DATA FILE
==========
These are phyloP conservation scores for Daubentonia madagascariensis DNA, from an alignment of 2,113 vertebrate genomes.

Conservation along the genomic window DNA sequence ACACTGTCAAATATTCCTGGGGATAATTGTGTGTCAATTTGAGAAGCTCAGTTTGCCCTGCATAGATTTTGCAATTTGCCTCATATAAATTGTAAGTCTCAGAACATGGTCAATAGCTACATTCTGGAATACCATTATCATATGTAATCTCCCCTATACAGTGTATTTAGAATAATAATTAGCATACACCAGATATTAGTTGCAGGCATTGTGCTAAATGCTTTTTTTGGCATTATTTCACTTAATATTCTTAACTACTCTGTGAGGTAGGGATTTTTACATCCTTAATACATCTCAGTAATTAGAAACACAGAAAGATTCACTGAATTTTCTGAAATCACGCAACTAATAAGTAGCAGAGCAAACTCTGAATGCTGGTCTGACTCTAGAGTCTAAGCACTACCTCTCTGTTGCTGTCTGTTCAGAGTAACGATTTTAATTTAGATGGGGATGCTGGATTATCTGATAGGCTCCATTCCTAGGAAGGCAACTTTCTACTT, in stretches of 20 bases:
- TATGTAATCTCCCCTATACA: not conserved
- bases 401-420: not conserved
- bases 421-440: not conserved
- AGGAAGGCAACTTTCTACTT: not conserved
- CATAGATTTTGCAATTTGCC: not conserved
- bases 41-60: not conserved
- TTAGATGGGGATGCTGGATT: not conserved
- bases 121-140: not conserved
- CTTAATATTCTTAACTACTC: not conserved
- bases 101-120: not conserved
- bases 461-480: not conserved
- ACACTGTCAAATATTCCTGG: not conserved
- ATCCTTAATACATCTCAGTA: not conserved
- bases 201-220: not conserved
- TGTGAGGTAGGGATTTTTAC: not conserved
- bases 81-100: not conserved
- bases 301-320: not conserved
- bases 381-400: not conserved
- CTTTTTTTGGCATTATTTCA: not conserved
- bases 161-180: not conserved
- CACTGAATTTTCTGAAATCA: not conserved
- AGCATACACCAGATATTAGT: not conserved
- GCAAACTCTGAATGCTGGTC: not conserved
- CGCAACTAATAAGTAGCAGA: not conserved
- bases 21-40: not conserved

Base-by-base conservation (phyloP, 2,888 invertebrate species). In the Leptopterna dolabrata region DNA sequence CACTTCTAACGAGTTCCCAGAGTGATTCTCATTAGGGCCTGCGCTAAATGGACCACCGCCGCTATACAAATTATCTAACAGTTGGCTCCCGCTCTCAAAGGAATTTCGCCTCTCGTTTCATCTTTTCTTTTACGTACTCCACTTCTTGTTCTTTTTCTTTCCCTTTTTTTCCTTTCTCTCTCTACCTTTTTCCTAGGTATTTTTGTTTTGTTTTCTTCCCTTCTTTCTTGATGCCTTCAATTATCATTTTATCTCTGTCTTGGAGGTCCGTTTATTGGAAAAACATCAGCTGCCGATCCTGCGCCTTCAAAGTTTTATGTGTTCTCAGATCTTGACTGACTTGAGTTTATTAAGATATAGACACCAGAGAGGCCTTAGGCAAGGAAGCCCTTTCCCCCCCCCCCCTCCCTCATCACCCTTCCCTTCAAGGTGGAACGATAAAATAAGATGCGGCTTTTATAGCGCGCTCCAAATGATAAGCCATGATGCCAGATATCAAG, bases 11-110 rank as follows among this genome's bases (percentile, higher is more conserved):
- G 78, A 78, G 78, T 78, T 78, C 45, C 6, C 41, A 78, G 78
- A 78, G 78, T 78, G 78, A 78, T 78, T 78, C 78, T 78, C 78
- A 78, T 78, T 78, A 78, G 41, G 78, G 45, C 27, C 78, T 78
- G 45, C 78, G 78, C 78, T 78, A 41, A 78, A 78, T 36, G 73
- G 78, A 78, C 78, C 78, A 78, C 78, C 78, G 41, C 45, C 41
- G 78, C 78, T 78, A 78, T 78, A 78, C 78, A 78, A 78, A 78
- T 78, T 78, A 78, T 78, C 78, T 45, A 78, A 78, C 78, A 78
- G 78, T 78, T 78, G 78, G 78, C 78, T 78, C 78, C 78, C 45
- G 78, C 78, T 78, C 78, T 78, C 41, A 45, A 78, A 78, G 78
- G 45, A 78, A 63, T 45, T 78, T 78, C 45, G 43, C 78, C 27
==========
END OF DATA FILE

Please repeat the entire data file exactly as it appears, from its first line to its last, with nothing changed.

These are phyloP conservation scores for Daubentonia madagascariensis DNA, from an alignment of 2,113 vertebrate genomes.

Conservation along the genomic window DNA sequence ACACTGTCAAATATTCCTGGGGATAATTGTGTGTCAATTTGAGAAGCTCAGTTTGCCCTGCATAGATTTTGCAATTTGCCTCATATAAATTGTAAGTCTCAGAACATGGTCAATAGCTACATTCTGGAATACCATTATCATATGTAATCTCCCCTATACAGTGTATTTAGAATAATAATTAGCATACACCAGATATTAGTTGCAGGCATTGTGCTAAATGCTTTTTTTGGCATTATTTCACTTAATATTCTTAACTACTCTGTGAGGTAGGGATTTTTACATCCTTAATACATCTCAGTAATTAGAAACACAGAAAGATTCACTGAATTTTCTGAAATCACGCAACTAATAAGTAGCAGAGCAAACTCTGAATGCTGGTCTGACTCTAGAGTCTAAGCACTACCTCTCTGTTGCTGTCTGTTCAGAGTAACGATTTTAATTTAGATGGGGATGCTGGATTATCTGATAGGCTCCATTCCTAGGAAGGCAACTTTCTACTT, in stretches of 20 bases:
- TATGTAATCTCCCCTATACA: not conserved
- bases 401-420: not conserved
- bases 421-440: not conserved
- AGGAAGGCAACTTTCTACTT: not conserved
- CATAGATTTTGCAATTTGCC: not conserved
- bases 41-60: not conserved
- TTAGATGGGGATGCTGGATT: not conserved
- bases 121-140: not conserved
- CTTAATATTCTTAACTACTC: not conserved
- bases 101-120: not conserved
- bases 461-480: not conserved
- ACACTGTCAAATATTCCTGG: not conserved
- ATCCTTAATACATCTCAGTA: not conserved
- bases 201-220: not conserved
- TGTGAGGTAGGGATTTTTAC: not conserved
- bases 81-100: not conserved
- bases 301-320: not conserved
- bases 381-400: not conserved
- CTTTTTTTGGCATTATTTCA: not conserved
- bases 161-180: not conserved
- CACTGAATTTTCTGAAATCA: not conserved
- AGCATACACCAGATATTAGT: not conserved
- GCAAACTCTGAATGCTGGTC: not conserved
- CGCAACTAATAAGTAGCAGA: not conserved
- bases 21-40: not conserved

Base-by-base conservation (phyloP, 2,888 invertebrate species). In the Leptopterna dolabrata region DNA sequence CACTTCTAACGAGTTCCCAGAGTGATTCTCATTAGGGCCTGCGCTAAATGGACCACCGCCGCTATACAAATTATCTAACAGTTGGCTCCCGCTCTCAAAGGAATTTCGCCTCTCGTTTCATCTTTTCTTTTACGTACTCCACTTCTTGTTCTTTTTCTTTCCCTTTTTTTCCTTTCTCTCTCTACCTTTTTCCTAGGTATTTTTGTTTTGTTTTCTTCCCTTCTTTCTTGATGCCTTCAATTATCATTTTATCTCTGTCTTGGAGGTCCGTTTATTGGAAAAACATCAGCTGCCGATCCTGCGCCTTCAAAGTTTTATGTGTTCTCAGATCTTGACTGACTTGAGTTTATTAAGATATAGACACCAGAGAGGCCTTAGGCAAGGAAGCCCTTTCCCCCCCCCCCCTCCCTCATCACCCTTCCCTTCAAGGTGGAACGATAAAATAAGATGCGGCTTTTATAGCGCGCTCCAAATGATAAGCCATGATGCCAGATATCAAG, bases 11-110 rank as follows among this genome's bases (percentile, higher is more conserved):
- G 78, A 78, G 78, T 78, T 78, C 45, C 6, C 41, A 78, G 78
- A 78, G 78, T 78, G 78, A 78, T 78, T 78, C 78, T 78, C 78
- A 78, T 78, T 78, A 78, G 41, G 78, G 45, C 27, C 78, T 78
- G 45, C 78, G 78, C 78, T 78, A 41, A 78, A 78, T 36, G 73
- G 78, A 78, C 78, C 78, A 78, C 78, C 78, G 41, C 45, C 41
- G 78, C 78, T 78, A 78, T 78, A 78, C 78, A 78, A 78, A 78
- T 78, T 78, A 78, T 78, C 78, T 45, A 78, A 78, C 78, A 78
- G 78, T 78, T 78, G 78, G 78, C 78, T 78, C 78, C 78, C 45
- G 78, C 78, T 78, C 78, T 78, C 41, A 45, A 78, A 78, G 78
- G 45, A 78, A 63, T 45, T 78, T 78, C 45, G 43, C 78, C 27